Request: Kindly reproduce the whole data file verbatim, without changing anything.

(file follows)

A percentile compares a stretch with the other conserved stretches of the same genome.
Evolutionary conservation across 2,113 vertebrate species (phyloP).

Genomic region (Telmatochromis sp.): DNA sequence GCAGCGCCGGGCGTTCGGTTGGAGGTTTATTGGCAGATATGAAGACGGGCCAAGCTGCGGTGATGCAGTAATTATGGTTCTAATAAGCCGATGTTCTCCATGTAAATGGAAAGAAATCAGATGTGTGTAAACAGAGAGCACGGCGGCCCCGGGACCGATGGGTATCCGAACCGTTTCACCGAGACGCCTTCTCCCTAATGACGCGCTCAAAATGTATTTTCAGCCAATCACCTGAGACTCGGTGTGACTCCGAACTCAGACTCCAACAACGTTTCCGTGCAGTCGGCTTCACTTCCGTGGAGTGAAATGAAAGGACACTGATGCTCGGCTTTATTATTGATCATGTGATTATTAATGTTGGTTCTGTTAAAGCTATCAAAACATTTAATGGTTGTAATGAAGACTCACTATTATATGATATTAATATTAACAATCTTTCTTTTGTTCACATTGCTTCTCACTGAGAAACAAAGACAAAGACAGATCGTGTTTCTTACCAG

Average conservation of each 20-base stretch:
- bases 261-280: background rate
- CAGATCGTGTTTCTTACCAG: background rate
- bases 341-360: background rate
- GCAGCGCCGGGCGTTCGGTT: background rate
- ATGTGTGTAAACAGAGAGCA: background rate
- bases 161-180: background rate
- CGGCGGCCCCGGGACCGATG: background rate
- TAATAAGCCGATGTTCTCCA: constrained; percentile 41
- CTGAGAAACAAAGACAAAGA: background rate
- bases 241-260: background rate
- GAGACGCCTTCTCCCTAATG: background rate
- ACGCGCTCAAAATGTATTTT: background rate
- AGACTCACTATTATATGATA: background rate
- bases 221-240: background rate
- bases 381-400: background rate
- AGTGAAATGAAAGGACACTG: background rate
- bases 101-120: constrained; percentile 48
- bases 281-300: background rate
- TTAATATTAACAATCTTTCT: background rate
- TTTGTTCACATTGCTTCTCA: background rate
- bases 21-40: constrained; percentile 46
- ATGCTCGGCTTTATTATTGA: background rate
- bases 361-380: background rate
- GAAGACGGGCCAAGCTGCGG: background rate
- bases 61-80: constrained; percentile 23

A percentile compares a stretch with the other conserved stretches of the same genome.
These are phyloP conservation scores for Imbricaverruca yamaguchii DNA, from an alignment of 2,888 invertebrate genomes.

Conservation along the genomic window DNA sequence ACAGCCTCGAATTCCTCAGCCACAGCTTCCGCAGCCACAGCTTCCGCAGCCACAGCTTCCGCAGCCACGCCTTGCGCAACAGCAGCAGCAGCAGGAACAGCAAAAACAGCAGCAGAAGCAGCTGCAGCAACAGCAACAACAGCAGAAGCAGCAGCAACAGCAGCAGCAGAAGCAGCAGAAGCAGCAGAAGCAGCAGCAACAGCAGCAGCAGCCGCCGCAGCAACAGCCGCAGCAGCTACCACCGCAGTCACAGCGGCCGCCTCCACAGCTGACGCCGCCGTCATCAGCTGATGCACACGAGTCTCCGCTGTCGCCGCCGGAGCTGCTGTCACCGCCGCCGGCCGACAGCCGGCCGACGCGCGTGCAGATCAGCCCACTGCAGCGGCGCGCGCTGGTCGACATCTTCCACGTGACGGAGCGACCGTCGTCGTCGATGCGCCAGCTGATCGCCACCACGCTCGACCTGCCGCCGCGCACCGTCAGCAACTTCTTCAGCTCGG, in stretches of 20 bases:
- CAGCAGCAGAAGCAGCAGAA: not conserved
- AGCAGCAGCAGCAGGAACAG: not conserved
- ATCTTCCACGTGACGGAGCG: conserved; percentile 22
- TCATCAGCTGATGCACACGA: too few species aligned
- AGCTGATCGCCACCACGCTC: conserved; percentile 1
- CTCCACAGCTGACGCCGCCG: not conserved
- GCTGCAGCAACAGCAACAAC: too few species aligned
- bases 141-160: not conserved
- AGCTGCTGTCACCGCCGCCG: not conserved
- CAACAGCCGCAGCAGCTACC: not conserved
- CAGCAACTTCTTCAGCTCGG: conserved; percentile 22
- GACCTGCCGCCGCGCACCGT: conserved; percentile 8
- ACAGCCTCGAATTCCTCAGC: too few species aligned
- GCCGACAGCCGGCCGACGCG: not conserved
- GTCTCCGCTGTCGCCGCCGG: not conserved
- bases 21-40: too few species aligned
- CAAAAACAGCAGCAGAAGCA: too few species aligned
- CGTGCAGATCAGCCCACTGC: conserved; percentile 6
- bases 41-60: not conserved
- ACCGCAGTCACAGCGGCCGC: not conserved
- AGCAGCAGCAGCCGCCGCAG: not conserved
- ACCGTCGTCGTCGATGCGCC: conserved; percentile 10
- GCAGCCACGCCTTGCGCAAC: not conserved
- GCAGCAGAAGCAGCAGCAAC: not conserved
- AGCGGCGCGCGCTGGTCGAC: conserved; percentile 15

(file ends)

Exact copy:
A percentile compares a stretch with the other conserved stretches of the same genome.
Evolutionary conservation across 2,113 vertebrate species (phyloP).

Genomic region (Telmatochromis sp.): DNA sequence GCAGCGCCGGGCGTTCGGTTGGAGGTTTATTGGCAGATATGAAGACGGGCCAAGCTGCGGTGATGCAGTAATTATGGTTCTAATAAGCCGATGTTCTCCATGTAAATGGAAAGAAATCAGATGTGTGTAAACAGAGAGCACGGCGGCCCCGGGACCGATGGGTATCCGAACCGTTTCACCGAGACGCCTTCTCCCTAATGACGCGCTCAAAATGTATTTTCAGCCAATCACCTGAGACTCGGTGTGACTCCGAACTCAGACTCCAACAACGTTTCCGTGCAGTCGGCTTCACTTCCGTGGAGTGAAATGAAAGGACACTGATGCTCGGCTTTATTATTGATCATGTGATTATTAATGTTGGTTCTGTTAAAGCTATCAAAACATTTAATGGTTGTAATGAAGACTCACTATTATATGATATTAATATTAACAATCTTTCTTTTGTTCACATTGCTTCTCACTGAGAAACAAAGACAAAGACAGATCGTGTTTCTTACCAG

Average conservation of each 20-base stretch:
- bases 261-280: background rate
- CAGATCGTGTTTCTTACCAG: background rate
- bases 341-360: background rate
- GCAGCGCCGGGCGTTCGGTT: background rate
- ATGTGTGTAAACAGAGAGCA: background rate
- bases 161-180: background rate
- CGGCGGCCCCGGGACCGATG: background rate
- TAATAAGCCGATGTTCTCCA: constrained; percentile 41
- CTGAGAAACAAAGACAAAGA: background rate
- bases 241-260: background rate
- GAGACGCCTTCTCCCTAATG: background rate
- ACGCGCTCAAAATGTATTTT: background rate
- AGACTCACTATTATATGATA: background rate
- bases 221-240: background rate
- bases 381-400: background rate
- AGTGAAATGAAAGGACACTG: background rate
- bases 101-120: constrained; percentile 48
- bases 281-300: background rate
- TTAATATTAACAATCTTTCT: background rate
- TTTGTTCACATTGCTTCTCA: background rate
- bases 21-40: constrained; percentile 46
- ATGCTCGGCTTTATTATTGA: background rate
- bases 361-380: background rate
- GAAGACGGGCCAAGCTGCGG: background rate
- bases 61-80: constrained; percentile 23

A percentile compares a stretch with the other conserved stretches of the same genome.
These are phyloP conservation scores for Imbricaverruca yamaguchii DNA, from an alignment of 2,888 invertebrate genomes.

Conservation along the genomic window DNA sequence ACAGCCTCGAATTCCTCAGCCACAGCTTCCGCAGCCACAGCTTCCGCAGCCACAGCTTCCGCAGCCACGCCTTGCGCAACAGCAGCAGCAGCAGGAACAGCAAAAACAGCAGCAGAAGCAGCTGCAGCAACAGCAACAACAGCAGAAGCAGCAGCAACAGCAGCAGCAGAAGCAGCAGAAGCAGCAGAAGCAGCAGCAACAGCAGCAGCAGCCGCCGCAGCAACAGCCGCAGCAGCTACCACCGCAGTCACAGCGGCCGCCTCCACAGCTGACGCCGCCGTCATCAGCTGATGCACACGAGTCTCCGCTGTCGCCGCCGGAGCTGCTGTCACCGCCGCCGGCCGACAGCCGGCCGACGCGCGTGCAGATCAGCCCACTGCAGCGGCGCGCGCTGGTCGACATCTTCCACGTGACGGAGCGACCGTCGTCGTCGATGCGCCAGCTGATCGCCACCACGCTCGACCTGCCGCCGCGCACCGTCAGCAACTTCTTCAGCTCGG, in stretches of 20 bases:
- CAGCAGCAGAAGCAGCAGAA: not conserved
- AGCAGCAGCAGCAGGAACAG: not conserved
- ATCTTCCACGTGACGGAGCG: conserved; percentile 22
- TCATCAGCTGATGCACACGA: too few species aligned
- AGCTGATCGCCACCACGCTC: conserved; percentile 1
- CTCCACAGCTGACGCCGCCG: not conserved
- GCTGCAGCAACAGCAACAAC: too few species aligned
- bases 141-160: not conserved
- AGCTGCTGTCACCGCCGCCG: not conserved
- CAACAGCCGCAGCAGCTACC: not conserved
- CAGCAACTTCTTCAGCTCGG: conserved; percentile 22
- GACCTGCCGCCGCGCACCGT: conserved; percentile 8
- ACAGCCTCGAATTCCTCAGC: too few species aligned
- GCCGACAGCCGGCCGACGCG: not conserved
- GTCTCCGCTGTCGCCGCCGG: not conserved
- bases 21-40: too few species aligned
- CAAAAACAGCAGCAGAAGCA: too few species aligned
- CGTGCAGATCAGCCCACTGC: conserved; percentile 6
- bases 41-60: not conserved
- ACCGCAGTCACAGCGGCCGC: not conserved
- AGCAGCAGCAGCCGCCGCAG: not conserved
- ACCGTCGTCGTCGATGCGCC: conserved; percentile 10
- GCAGCCACGCCTTGCGCAAC: not conserved
- GCAGCAGAAGCAGCAGCAAC: not conserved
- AGCGGCGCGCGCTGGTCGAC: conserved; percentile 15